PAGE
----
Soil Association says MPs have missed a crucial opportunity to take role of soils in climate and nature crises seriously
Environment Bill soils amendment rejected

The Soil Association has criticised MPs' decision to turn down a Lords amendment to include soils in the Environment Bill.

Baroness Bennett of Manor Castle put forward the amendment which would mean soil would take centre stage of the bill, with its own long-term target to secure its recovery. However, prior to this, soils were not mentioned in the Bill.

On 20 MPs chose to maintain this gap in the legislation, in line with the Government’s decision to vote down all amendments.

However, in a victory for campaigners, the pressure to get soils into the Environment Bill has already secured a government commitment to producing a new Soil Health Action Plan, and further details on this were revealed by environment minister Rebecca Pow.

The Soil Association called for urgent action on this plan and for government to adopt the recommendations from the organisation’s recent ‘Saving Our Soils – Healthy soils for our climate, nature and health’ report

Soil Association Farming and Land Use Policy Officer Louise Payton said: “MPs have just missed a crucial opportunity to take the role of soils in the climate and nature crises seriously. 

“They could have used the Environment Bill to reverse the historic neglect of this crucial resource, but there remains a gaping hole in this legislation. It’s particularly disappointing to see this in the same week that we saw a lack of urgency regarding sustainable farming in the Net Zero Strategy.

“Despite this, the promised Soil Health Action Plan that was announced last month is a key victory for this campaign – but government must move quickly to put this into action."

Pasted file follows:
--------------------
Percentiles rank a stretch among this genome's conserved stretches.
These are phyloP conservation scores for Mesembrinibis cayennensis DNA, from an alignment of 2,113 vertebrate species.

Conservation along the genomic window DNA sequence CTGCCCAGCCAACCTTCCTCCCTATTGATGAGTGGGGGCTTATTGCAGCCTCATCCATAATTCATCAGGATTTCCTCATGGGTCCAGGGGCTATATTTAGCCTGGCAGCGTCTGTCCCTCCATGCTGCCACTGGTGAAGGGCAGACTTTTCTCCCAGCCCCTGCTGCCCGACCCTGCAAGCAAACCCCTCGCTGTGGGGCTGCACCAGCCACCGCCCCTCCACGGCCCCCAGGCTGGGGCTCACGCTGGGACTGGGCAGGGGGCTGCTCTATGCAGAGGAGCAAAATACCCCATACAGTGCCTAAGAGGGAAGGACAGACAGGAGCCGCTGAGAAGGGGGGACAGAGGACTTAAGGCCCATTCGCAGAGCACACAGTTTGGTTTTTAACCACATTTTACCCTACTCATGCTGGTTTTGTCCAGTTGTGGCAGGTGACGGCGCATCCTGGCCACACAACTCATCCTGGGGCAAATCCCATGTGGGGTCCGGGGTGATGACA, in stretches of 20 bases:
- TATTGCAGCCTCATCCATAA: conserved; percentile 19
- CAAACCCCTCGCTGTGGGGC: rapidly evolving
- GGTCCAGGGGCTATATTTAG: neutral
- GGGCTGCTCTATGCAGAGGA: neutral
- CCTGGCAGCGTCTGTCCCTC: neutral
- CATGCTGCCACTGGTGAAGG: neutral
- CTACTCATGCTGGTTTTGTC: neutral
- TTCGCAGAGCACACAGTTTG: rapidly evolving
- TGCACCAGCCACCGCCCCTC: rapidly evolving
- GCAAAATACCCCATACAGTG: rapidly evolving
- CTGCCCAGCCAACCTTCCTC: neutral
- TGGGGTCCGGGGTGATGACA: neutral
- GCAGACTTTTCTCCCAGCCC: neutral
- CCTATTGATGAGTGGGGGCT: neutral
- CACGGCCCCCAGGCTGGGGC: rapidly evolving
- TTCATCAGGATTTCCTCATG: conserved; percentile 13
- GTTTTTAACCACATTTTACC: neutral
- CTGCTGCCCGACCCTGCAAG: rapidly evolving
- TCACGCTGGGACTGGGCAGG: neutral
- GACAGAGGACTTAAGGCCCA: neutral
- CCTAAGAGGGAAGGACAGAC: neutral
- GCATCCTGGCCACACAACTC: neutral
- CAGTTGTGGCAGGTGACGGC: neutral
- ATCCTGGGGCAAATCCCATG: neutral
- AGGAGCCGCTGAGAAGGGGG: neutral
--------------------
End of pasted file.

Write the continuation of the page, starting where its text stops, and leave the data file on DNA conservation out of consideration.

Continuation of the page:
She added: “Water and air quality are protected in legislation, but soil has been long overlooked and yet our soils are losing life, losing carbon and eroding away, threatening our food security, climate and wildlife. Things may be even worse than we think, given the lack of monitoring. 

“The action plan must not be half-hearted. We need to see national soil strategies for all UK countries backed up soil monitoring, as called for in our Saving Our Soils report. We also urgently need to see genuine support for farmers to shift to nature-friendly, agroecological farming, which protects and restores soil health.”

The Soil Association’s 'Saving Our Soils' report gives the governments and farmers a manifesto for restoring the UK’s damaged soils, prescribing seven ways to achieve a whole farm approach to save our soils:

1. Monitor soil health on farms.

2. Increase the amount of plant and animal matter going back onto fields.

3. Improve soil life by reducing tillage and chemicals.

4. Cover up bare soil with continuous plant cover.

5. Bring more trees onto farmland (agroforestry).

6. Reduce soil compaction from machinery and livestock.

7. Design crop rotations to improve soil health.

Source: fruitnet.com

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